A Pre-maternity Leave and Return-to-Work
At Hitachi, with more employees balancing work and child care, since fiscal 2012 we have been running Pre-maternity Leave and Return-to-Work Support Seminars approximately three times every six months. These address such issues as putting careers on hold for childbirth and child care and concerns about balancing work with child care. Employees attend seminars with their managers so that both can share attitudes and approaches when returning to work. The goal is to ensure a woman’s smooth return to work as well as understanding and support from her managers and from colleagues. Participation in the seminars is growing yearly, with around 400 people from various companies in the Hitachi Group taking part in fiscal 2015.
Hitachi Group Career Seminar for Young
Started in fiscal 2014, the Hitachi Group Career Seminar for Young Women advises employees thinking about their own careers early in life, helping them to dispel vague concerns about the future and to maintain a balance between work and life events. The goal is for women themselves to actively carve out their own careers.The seminar consisted of a lecture about the environment surrounding working women and a panel discussion hosted by senior female employees. It also provided methods for understanding how to think about careers and participants engaged in group discussions focusing on their own medium- to long-term career plans. Around 400 people took part in fiscal 2015 and the majority of the participants were in their third or fourth year in career-stream positions.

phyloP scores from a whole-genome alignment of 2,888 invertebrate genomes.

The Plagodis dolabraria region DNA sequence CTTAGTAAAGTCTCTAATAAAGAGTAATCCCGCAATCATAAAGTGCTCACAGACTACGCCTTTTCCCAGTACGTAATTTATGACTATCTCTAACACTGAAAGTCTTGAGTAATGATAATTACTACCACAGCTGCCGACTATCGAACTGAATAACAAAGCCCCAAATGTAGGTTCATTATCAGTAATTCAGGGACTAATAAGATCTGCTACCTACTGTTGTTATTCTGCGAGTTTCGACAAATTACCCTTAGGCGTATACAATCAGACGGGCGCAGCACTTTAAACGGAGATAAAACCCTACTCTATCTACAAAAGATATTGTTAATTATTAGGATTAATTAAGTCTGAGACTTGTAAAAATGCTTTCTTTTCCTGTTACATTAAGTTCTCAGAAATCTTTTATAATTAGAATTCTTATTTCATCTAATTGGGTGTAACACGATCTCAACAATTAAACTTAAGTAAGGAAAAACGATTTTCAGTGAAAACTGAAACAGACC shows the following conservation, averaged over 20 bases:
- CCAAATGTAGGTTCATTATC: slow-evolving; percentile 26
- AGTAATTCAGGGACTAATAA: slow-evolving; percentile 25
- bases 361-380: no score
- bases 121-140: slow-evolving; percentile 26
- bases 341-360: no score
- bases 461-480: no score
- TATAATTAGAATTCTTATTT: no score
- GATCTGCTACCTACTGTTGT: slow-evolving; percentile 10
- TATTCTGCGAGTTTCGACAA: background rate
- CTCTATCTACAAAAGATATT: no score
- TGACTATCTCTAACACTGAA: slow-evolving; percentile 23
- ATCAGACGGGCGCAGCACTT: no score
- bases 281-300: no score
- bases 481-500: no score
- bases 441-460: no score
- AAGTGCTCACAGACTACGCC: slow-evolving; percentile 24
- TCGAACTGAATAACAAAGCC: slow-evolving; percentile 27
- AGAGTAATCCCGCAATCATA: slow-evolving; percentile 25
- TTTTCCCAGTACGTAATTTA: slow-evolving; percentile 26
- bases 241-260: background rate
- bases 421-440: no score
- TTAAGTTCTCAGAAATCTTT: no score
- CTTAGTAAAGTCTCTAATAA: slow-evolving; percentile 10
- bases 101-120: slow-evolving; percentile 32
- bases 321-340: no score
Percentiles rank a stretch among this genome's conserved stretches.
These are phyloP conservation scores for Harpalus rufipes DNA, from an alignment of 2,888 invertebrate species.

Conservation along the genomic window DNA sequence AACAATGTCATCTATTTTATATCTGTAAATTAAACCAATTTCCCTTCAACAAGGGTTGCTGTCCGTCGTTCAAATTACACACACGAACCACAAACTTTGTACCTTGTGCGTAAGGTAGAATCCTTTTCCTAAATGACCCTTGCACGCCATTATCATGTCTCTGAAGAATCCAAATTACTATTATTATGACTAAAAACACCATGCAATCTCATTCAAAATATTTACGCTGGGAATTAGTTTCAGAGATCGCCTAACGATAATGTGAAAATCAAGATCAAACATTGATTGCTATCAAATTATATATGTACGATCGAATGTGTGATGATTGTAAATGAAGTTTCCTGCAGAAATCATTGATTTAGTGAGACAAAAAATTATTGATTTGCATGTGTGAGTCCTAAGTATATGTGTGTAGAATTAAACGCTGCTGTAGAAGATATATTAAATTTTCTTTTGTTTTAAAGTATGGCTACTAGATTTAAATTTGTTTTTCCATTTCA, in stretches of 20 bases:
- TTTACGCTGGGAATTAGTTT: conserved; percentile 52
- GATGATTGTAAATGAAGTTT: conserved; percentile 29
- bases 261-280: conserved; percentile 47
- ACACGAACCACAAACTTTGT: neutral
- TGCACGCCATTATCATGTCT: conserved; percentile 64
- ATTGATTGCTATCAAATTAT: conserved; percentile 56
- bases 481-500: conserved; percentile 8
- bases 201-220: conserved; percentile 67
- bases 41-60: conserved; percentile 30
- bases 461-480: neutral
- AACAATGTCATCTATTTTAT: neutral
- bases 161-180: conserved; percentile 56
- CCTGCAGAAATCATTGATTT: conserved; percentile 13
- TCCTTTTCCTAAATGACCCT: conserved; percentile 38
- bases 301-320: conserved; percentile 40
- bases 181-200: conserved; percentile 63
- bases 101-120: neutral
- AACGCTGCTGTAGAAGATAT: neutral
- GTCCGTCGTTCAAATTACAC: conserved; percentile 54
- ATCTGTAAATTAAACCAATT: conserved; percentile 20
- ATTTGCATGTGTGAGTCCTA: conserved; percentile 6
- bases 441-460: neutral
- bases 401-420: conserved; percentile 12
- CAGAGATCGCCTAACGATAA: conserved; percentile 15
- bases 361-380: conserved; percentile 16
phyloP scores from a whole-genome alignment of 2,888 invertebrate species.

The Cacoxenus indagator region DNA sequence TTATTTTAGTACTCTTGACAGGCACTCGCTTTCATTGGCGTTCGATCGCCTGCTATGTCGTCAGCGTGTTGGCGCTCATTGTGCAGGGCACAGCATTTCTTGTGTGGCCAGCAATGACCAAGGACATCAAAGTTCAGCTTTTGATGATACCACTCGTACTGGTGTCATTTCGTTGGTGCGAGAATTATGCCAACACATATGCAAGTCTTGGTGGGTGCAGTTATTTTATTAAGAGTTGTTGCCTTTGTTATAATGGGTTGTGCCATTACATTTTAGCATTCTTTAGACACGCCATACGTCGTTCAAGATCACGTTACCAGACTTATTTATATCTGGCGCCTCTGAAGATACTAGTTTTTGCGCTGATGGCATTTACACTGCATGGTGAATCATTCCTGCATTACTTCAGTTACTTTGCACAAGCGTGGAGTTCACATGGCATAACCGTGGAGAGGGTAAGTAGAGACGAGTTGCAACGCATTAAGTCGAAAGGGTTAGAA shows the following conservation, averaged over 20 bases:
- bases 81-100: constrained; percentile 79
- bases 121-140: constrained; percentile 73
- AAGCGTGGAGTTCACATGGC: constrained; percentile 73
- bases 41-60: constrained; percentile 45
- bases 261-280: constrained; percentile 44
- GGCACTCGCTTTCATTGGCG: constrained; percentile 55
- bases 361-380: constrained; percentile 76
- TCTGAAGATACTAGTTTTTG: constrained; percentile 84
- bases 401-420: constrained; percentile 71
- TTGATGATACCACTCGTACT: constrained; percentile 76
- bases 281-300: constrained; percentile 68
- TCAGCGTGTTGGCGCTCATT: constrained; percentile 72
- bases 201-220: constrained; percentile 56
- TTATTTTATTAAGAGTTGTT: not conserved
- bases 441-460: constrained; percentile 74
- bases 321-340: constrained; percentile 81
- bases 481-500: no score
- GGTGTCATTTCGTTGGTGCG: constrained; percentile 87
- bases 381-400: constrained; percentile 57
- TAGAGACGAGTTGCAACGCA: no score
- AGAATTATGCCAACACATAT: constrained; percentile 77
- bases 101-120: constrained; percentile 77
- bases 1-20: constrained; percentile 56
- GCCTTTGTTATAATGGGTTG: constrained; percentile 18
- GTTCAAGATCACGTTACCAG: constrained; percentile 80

Participants during group work focusing
on future career development.
This initiative looks to support female employees in each region of Japan in directing their careers by providing opportunities beyond the usual context of work to interact with role models and peers at companies across the Hitachi Group. Events included panel discussions by senior female employees and group work focusing on future career development. Participants also shared thoughts with the executive in charge of human capital. The events were held for employees in Ibaraki Prefecture and the Chubu region (in fiscal 2014), in the Tohoku region, the Kansai region, the Chugoku region, the Shikoku region and the Kyusyu region (in fiscal 2015), in Hokkaido Prefecture (in the first half of fiscal 2016).
Since fiscal 2010, Hitachi’s unique diversity workshops have been using the World Café approach*1 to bring together employees, including senior executives and young employees, to freely exchange opinions on diversity and work-life management.
It is necessary for the workplace as a whole to develop a better understanding of diversity and put work-life management into practice. Changing the mindsets of managers is a particularly critical task. Our diversity workshop approach gives managers the opportunity to reflect on their management styles and consider how to optimize their employees’ potential to achieve top results for the organization as a whole.